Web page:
At some high f TC such as VTTC or SSTC I like to put the b.o.p. in the middle of the torus, and also took them not to long. Its also quite a difference, compared to putting it somewhere on the outside- don´t know maybe its the electrical field... ?

have a nice day.

Andi

Offline Mads Barnkob

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Re: Breakout rod material and size vs streamer resuls
« Reply #3 on: September 09, 2019, 09:59:05 AM »
The larger the Tesla coil / topload is, the more you need a larger diameter break out rod to prevent corona losses.

I am planning to make some aluminium tubing at maybe 30-40 mm diameter, with a brass insert that can hold a tungsten rod for tig welding with a set screw, that should take care of the corona and wear on the break out point tip due to heat.
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Offline Uspring

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Re: Breakout rod material and size vs streamer resuls
« Reply #4 on: September 09, 2019, 11:37:12 AM »
The length of the breakout rod has a significant effect on the operation of a DRSSTC. Some DRSSTCs might not even break out at all, if they use e.g. a spun smooth toroid without any breakout rod. This is due to the high voltages required to break out from smooth surfaces. TCs usually have primary tanks tuned lower than the secondary. That implies, that, as long as the secondary resonance frequency is not lowered by arc capacitance, it will be somewhat out of tune. Primary current can then rise up to large values due to the missing secondary loading, causing the overcurrent detection to trip. This might happen before the arc breaks out.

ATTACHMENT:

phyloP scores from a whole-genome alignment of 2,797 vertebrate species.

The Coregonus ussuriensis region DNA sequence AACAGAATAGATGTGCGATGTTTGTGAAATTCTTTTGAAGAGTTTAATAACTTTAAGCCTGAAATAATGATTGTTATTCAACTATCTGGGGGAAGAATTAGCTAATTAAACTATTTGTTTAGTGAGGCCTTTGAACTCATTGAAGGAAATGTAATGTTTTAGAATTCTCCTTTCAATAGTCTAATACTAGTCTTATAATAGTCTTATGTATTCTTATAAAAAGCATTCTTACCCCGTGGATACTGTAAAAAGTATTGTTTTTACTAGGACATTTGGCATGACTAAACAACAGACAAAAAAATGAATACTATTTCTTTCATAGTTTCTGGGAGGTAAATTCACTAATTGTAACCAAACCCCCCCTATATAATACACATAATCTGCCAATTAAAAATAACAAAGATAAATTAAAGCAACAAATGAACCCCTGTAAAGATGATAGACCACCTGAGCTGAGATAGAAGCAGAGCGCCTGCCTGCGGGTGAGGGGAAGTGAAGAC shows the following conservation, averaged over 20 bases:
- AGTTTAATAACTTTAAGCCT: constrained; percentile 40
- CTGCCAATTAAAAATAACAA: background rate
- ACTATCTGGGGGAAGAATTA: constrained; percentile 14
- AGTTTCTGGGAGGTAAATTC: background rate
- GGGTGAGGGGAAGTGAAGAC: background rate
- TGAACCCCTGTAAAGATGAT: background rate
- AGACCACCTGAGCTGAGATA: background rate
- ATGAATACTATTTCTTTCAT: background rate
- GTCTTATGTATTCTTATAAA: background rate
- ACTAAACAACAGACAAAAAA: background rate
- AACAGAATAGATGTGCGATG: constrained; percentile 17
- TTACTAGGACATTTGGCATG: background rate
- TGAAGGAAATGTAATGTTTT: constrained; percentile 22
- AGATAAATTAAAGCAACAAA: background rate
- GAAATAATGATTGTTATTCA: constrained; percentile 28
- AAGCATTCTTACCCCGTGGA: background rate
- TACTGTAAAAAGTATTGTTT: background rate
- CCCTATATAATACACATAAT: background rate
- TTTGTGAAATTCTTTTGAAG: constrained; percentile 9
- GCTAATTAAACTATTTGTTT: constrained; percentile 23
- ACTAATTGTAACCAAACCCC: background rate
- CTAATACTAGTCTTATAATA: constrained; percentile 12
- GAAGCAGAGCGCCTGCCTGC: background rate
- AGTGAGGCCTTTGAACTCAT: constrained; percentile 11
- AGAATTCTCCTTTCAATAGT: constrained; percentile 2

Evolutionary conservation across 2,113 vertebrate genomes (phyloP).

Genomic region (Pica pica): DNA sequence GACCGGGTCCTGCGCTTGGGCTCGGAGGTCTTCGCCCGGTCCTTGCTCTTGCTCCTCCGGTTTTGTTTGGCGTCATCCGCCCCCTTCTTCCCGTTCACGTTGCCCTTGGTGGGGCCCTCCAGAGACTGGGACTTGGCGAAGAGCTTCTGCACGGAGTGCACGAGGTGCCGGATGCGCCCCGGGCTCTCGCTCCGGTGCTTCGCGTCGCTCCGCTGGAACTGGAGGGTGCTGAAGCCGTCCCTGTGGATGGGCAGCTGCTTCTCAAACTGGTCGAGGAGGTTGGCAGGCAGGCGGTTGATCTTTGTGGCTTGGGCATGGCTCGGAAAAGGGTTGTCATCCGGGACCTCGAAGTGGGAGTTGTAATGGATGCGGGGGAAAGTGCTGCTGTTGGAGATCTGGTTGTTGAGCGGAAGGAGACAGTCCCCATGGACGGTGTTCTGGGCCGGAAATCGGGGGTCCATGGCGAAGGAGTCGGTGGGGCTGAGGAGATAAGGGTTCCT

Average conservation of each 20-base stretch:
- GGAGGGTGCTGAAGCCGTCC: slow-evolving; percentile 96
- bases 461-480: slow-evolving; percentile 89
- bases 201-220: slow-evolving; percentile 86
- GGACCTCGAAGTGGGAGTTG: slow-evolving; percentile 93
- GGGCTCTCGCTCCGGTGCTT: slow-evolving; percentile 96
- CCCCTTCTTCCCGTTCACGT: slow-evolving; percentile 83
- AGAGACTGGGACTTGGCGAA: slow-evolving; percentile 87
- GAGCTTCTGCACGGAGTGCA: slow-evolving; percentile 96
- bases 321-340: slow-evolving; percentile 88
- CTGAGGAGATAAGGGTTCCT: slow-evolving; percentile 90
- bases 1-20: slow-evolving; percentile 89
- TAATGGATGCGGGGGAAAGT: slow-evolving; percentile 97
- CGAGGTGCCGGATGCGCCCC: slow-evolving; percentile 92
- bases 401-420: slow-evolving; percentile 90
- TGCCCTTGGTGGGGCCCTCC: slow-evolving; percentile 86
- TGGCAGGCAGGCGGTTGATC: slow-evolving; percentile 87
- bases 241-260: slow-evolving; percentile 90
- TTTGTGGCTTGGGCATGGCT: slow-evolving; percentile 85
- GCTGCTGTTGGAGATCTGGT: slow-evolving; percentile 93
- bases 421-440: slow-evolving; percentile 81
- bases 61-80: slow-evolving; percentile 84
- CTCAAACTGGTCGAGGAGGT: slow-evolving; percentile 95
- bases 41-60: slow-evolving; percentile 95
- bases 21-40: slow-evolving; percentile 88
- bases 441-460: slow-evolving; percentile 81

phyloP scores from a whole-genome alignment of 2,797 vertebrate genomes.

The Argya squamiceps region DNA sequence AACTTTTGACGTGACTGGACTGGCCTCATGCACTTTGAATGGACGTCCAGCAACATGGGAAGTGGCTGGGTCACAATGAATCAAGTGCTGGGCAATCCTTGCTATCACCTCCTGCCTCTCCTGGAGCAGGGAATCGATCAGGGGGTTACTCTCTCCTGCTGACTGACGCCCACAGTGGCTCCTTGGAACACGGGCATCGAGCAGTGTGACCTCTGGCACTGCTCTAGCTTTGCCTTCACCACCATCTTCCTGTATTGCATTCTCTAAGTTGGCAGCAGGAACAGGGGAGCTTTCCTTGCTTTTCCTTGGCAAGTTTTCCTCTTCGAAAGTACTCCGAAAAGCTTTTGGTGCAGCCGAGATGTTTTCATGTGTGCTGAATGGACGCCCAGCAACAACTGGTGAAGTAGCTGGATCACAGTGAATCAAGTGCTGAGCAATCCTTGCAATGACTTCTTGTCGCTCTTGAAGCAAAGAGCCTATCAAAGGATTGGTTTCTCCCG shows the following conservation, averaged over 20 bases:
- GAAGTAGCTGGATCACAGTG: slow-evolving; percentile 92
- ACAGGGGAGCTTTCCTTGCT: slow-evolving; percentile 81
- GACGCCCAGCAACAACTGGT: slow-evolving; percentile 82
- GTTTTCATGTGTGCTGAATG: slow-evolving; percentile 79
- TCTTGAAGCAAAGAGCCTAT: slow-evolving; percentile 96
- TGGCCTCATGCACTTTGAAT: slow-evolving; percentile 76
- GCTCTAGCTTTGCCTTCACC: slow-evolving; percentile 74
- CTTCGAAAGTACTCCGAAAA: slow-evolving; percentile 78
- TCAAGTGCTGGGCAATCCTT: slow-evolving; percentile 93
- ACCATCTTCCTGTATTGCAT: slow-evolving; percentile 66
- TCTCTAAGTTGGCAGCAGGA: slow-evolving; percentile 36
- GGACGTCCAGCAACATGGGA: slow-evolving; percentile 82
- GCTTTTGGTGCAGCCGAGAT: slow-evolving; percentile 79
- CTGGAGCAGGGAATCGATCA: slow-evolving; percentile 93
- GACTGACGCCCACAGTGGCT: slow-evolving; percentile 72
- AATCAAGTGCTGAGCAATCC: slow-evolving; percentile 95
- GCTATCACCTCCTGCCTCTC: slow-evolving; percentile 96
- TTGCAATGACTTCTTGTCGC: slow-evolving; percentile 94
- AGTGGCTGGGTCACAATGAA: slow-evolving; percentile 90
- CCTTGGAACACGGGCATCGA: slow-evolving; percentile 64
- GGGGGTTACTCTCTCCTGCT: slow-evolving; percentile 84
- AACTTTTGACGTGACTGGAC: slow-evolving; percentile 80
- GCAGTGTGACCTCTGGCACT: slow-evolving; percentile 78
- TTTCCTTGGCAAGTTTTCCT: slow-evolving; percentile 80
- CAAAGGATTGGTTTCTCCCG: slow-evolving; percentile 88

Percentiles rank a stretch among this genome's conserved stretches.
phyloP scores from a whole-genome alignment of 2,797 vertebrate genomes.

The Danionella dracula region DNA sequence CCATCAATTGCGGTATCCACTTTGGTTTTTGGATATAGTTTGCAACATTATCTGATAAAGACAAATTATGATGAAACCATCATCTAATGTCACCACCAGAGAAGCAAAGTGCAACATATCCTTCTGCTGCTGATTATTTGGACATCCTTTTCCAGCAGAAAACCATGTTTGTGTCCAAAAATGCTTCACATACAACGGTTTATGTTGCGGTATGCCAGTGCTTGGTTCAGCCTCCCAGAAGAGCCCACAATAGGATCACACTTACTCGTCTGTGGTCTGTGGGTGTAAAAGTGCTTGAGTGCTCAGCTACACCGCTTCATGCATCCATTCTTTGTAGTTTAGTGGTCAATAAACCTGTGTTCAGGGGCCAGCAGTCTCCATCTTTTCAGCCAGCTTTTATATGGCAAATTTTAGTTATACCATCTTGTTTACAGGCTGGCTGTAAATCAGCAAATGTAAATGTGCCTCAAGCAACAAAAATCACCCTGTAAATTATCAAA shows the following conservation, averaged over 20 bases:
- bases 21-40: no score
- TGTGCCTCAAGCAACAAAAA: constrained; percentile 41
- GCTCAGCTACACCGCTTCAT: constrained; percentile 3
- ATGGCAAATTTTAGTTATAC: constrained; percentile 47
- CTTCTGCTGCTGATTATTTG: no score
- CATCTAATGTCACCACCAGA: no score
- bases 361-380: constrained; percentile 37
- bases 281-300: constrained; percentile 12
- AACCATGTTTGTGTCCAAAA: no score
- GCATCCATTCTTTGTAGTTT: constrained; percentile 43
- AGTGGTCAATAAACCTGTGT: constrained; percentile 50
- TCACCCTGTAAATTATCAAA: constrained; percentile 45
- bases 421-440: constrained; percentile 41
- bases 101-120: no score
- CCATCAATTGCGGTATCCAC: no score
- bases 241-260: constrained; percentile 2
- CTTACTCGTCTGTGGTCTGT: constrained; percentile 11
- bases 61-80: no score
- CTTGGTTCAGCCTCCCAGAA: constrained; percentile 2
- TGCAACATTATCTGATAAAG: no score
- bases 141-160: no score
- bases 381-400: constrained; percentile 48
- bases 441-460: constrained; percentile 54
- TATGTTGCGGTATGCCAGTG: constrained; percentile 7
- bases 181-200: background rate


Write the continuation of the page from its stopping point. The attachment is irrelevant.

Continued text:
The length of the breakout rod or more precisely, the distance that it extends over the rim of the toroid, determines the breakout voltage. The shorter the breakout rod, the higher the breakout voltage becomes and with it, the larger the primary current will need to be for breakout. I suspect, that for the shorter rod you use, the primary current will ramp up higher before the arc begins. A high primary current also implies, that there is much energy stored in the primary, which will quickly be dumped into the secondary, when the secondary gets into tune by arc loading. That might cause the bigger arcs you are seeing then.